You're probably used to recycling newspaper, junk mail and glass bottles. But now, there's something else people in the metro can throw in the recycling bin. And, it will help a local company make a unique product.
Metro Waste Authority Public Affairs Director Reo Menning says, "Starting July 1st, you can add milk cartons and orange juice containers or anything that's like this." Things like coated cardboard food containers that previously couldn't be sorted at the Greenstar Recycling facility in Des Moines.
Now, a new machine is able to sort the material milk cartons are made of. Greenstar Recycling General Manager Kelley McReynolds says, "Basically it goes through the machine and it takes a picture of the containers as they're going through."
McReynolds says infrared technology detects the cartons and separates the content from the other materials. A Carton Council grant helped pay for the $550,000 machine. Menning says it will help keep about 375 tons out of the landfill every year. She says, "It's relatively small to the overall tonage that we get at the landfill, but every little bit helps."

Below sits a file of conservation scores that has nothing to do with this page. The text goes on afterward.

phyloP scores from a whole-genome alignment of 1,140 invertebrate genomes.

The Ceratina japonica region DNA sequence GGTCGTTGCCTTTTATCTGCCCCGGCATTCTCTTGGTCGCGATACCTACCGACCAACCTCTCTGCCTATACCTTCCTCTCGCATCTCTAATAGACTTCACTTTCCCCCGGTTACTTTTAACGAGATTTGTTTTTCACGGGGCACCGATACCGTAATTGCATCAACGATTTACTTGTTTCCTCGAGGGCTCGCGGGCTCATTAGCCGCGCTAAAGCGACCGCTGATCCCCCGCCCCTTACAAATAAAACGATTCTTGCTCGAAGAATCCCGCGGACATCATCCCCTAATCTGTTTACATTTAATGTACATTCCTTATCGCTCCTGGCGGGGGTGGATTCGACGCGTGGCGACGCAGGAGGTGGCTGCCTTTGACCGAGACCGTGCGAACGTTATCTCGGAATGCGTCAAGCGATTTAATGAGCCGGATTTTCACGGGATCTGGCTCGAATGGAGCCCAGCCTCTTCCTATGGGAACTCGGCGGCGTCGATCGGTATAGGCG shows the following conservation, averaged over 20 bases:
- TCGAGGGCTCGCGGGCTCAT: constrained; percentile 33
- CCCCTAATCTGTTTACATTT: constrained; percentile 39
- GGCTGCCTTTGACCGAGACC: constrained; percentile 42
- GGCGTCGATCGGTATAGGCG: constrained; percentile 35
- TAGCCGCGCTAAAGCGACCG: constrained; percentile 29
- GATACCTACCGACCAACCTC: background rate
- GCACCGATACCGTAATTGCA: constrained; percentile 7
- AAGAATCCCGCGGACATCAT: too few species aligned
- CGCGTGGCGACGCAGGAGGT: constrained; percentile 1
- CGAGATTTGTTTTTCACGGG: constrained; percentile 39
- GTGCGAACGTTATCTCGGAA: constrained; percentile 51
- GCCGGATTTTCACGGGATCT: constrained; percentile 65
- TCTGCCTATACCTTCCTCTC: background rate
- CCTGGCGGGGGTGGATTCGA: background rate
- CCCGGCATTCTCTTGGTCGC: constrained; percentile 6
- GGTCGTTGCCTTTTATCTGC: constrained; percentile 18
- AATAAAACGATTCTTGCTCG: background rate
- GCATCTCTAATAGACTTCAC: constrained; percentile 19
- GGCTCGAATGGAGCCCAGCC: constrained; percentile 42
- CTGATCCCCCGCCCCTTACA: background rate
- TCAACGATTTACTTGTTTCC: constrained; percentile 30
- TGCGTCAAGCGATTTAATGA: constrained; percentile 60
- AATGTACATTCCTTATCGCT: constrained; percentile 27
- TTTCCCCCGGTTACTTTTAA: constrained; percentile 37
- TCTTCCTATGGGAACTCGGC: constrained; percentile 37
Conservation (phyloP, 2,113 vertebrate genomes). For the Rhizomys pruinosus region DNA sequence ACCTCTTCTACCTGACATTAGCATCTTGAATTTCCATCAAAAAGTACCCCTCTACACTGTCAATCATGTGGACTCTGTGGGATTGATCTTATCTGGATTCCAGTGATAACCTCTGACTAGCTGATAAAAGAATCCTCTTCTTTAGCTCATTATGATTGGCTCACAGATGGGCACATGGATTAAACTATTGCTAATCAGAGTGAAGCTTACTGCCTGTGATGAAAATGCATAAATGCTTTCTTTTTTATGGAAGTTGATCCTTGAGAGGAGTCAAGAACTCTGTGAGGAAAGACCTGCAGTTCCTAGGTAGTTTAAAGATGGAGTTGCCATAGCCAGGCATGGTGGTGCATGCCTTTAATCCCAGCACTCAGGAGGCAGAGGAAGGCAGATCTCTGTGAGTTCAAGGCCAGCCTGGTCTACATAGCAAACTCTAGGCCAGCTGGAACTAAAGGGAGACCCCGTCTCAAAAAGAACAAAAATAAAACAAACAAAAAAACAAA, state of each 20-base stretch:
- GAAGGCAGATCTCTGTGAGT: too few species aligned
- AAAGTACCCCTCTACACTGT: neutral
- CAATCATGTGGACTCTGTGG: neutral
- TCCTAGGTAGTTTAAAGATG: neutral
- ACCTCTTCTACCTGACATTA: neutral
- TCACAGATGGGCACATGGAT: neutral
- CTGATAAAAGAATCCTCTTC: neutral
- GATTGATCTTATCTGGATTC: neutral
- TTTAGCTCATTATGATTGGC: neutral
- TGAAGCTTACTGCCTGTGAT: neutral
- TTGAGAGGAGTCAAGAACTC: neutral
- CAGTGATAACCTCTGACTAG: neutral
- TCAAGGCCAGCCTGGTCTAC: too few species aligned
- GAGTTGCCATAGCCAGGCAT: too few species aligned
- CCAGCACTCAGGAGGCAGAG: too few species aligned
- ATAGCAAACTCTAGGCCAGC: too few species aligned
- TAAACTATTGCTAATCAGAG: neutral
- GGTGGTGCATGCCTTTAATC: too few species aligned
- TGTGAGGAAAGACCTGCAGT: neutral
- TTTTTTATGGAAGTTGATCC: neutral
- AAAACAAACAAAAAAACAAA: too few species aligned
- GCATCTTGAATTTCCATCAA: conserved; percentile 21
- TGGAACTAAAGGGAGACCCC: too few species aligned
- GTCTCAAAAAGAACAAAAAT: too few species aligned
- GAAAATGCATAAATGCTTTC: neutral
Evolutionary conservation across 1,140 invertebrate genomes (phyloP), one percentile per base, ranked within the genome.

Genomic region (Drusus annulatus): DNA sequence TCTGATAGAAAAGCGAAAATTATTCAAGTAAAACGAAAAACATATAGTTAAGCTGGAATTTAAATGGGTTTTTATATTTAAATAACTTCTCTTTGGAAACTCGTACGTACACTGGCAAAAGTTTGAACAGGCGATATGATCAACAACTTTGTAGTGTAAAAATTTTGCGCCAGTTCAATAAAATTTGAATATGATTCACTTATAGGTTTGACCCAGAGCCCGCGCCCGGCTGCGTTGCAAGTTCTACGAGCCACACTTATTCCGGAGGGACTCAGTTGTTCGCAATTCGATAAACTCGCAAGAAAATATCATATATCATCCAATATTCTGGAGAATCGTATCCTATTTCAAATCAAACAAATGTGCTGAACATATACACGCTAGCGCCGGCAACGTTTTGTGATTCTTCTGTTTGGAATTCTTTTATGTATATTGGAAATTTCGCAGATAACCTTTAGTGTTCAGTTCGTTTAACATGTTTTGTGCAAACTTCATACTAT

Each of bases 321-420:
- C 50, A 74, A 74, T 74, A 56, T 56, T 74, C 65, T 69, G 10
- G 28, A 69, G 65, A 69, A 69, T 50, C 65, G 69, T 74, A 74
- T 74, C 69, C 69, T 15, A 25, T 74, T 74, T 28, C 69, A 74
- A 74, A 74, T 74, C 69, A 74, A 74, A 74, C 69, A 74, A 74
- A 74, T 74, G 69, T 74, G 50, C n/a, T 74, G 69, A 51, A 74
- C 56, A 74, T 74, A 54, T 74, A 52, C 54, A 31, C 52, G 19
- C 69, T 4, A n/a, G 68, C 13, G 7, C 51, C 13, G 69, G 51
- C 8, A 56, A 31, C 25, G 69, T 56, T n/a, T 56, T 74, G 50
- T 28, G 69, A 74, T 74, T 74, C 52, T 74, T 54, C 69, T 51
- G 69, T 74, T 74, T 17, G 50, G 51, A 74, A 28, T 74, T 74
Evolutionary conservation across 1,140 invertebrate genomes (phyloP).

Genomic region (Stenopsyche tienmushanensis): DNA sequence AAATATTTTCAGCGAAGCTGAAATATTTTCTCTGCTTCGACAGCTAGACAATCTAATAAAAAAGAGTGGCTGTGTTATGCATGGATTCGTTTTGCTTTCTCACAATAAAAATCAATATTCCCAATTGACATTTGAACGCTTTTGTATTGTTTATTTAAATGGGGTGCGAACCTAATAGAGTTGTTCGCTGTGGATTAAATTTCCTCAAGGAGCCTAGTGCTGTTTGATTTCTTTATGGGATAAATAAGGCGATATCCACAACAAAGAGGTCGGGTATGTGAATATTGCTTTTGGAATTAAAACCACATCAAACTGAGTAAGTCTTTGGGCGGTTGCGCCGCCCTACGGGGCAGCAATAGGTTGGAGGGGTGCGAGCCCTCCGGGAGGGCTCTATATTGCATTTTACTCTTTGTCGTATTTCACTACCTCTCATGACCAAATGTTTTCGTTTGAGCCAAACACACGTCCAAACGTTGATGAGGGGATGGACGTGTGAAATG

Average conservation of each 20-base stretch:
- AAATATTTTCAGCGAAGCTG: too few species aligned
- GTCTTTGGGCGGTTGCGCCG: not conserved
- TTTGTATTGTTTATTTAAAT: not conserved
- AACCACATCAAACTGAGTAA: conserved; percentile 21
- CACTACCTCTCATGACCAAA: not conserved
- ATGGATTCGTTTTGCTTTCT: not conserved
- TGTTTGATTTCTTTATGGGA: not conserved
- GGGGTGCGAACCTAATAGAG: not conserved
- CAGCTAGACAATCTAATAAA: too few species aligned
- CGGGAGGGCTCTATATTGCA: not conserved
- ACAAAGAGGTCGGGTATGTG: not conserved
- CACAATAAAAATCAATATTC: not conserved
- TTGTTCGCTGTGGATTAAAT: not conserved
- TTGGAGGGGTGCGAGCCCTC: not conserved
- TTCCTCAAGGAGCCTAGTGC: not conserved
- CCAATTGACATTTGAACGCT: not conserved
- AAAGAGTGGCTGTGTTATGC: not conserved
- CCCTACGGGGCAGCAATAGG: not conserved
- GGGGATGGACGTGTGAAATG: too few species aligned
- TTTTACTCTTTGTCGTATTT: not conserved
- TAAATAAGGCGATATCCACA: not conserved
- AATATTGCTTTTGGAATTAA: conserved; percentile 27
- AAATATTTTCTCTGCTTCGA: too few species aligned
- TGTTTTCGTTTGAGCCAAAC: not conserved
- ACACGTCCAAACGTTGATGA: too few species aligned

The recycled cartons will come to a facility about a mile away to a company called ReWall. The new business will buy the recycled cartons to make boards used for construction. CEO David Phillips says, "ReWall makes 100% recycled building materials."
Phillips says his company started selling wall boards and ceiling tiles last September. Crews shred the cartons and press melt the materials into boards. The company previously got the recycled products from other cities. But, Phillips says he's excited to be able to buy used milk cartons and orange juice containers locally. He says, "Hopefully everybody will realize that they can put those cartons in single stream recycling and that they'll get to us and that the buildings around them will be made from those cartons."
You can find the ReWall products at the Habitat for Humanity ReStore located on Euclid Avenue.
As for the cartons, McReynolds with Greenstar Recycling says to take off the cartons' plastic lids.